Neil Ramirez (abdominal soreness) started a rehab assignment at Tennessee on Sunday, throwing a scoreless frame and looking decent in the process. Given the timing, with more than a month yet to go in the season, I wondered how aggressively the Cubs would bring him along, and how soon he could return to the big league team. Perhaps Ramirez’s ailment wasn’t serious, but, since he had already come back from a shoulder issue and wasn’t quite looking like himself, it wasn’t entirely clear whether he’d return at all. If he’s rehabbing, though, you’ve got to believe the plan is to get him back this year. How quickly?
Well, clue number one came in the form of his second outing with Tennessee, yesterday, just two days after his previous outing. Ramirez struck out two, walked one, and gave up a hit, but was not permitted to complete his outing because of pitch count (he’s been at 17 and 18 pitches in each outing). The one fastball velocity reading mentioned on the MiLB broadcast was 92mph, which is obviously lower than where Ramirez was last year.
Pitching a day, taking a day, and then pitching again is a normal schedule for a rehabbing reliever, which would suggest Ramirez might not be all that far off from being able to join the Cubs. The Tennessee (and Iowa) season ends next Monday, which could give Ramirez two more appearances (if a day off in between each) there. Might that be enough for him to be ready?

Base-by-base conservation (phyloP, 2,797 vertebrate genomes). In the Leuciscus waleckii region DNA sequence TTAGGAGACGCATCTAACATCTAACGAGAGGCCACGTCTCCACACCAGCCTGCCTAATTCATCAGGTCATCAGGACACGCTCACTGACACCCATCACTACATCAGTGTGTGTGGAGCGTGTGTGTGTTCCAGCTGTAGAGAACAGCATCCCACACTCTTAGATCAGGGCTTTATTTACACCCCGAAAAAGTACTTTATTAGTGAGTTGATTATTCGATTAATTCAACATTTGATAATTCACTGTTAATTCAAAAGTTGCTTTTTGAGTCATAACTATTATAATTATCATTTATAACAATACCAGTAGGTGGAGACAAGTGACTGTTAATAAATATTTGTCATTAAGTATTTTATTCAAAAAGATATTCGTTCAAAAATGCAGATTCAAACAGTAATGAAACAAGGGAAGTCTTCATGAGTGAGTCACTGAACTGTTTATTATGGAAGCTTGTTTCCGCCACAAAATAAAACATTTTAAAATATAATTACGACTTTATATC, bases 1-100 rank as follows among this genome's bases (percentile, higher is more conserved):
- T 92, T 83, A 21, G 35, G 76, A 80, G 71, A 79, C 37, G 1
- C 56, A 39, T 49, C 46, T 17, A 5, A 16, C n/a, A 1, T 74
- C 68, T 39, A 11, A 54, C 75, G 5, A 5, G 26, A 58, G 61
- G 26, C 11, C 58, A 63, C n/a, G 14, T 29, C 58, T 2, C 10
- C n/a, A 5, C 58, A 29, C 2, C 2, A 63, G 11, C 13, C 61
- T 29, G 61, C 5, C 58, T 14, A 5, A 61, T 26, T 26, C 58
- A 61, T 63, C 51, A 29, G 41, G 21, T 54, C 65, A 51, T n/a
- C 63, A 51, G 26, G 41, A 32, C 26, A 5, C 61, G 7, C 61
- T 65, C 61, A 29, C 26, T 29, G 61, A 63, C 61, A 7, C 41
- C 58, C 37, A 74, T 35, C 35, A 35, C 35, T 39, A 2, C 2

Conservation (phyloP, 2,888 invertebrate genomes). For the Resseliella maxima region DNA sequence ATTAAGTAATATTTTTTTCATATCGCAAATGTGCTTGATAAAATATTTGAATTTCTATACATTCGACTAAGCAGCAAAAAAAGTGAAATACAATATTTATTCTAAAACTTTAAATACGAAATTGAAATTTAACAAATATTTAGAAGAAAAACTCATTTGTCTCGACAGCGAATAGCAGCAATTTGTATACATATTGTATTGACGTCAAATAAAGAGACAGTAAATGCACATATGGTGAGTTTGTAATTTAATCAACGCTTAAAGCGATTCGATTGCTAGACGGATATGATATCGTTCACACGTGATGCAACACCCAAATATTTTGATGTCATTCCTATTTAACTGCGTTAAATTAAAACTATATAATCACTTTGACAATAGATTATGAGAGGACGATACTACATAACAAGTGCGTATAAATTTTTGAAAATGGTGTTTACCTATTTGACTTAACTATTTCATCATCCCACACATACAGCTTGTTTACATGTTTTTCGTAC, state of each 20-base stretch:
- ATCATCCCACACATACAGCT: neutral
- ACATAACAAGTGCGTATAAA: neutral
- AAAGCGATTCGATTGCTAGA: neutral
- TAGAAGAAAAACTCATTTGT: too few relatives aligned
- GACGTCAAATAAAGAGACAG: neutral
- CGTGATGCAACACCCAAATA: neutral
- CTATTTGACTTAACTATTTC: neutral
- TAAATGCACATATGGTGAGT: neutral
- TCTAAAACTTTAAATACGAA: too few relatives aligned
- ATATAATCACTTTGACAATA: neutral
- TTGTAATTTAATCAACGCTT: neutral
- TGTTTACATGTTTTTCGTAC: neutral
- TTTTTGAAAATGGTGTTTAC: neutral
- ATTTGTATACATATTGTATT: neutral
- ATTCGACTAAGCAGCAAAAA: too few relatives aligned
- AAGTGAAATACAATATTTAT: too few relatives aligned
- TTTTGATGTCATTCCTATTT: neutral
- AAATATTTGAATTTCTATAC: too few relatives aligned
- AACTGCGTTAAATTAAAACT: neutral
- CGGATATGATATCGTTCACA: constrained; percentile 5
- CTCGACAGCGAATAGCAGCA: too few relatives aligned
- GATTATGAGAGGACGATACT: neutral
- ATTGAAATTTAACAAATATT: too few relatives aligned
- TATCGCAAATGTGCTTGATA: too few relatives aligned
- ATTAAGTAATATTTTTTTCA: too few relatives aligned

Well, clue number two came in the form of the Cubs’ roster moves yesterday and comments from Theo Epstein. To make room on the 40-man roster for Quintin Berry and Trevor Cahill, the Cubs designated two relievers for assignment, James Russell and Rafael Soriano. In discussing those decisions, Epstein mentioned that part of the reason was that it could become difficult to find low-leverage innings to accommodate all of Soriano, Fernando Rodney, and Ramirez (CSN, ESPN). In other words, the Cubs would rather see Rodney and Ramirez get a chance to work themselves into the mix for more important innings, believing their upside is greater this year than Soriano. That’s probably not a justification for dumping Soriano if the Cubs don’t believe Ramirez will be back soon-ish.
As we saw when Ramirez came back from the shoulder injury, the Cubs recognize that he’s not quite ready to be the high-leverage, shut-down guy he was last year. He was mostly working mop-up, middle-inning types, and it sounds like that’s what Epstein has in mind for Ramirez if he comes back up, too. Given that the Cubs have struggled with some of those innings recently, and given that Jason Motte is still out with his shoulder injury, it’s important to keep in mind that even a lesser version of Ramirez could still help this team down the stretch. From there, maybe he rests up in the offseason, rebuilds the arm strength, and is back to where he was last year in 2016.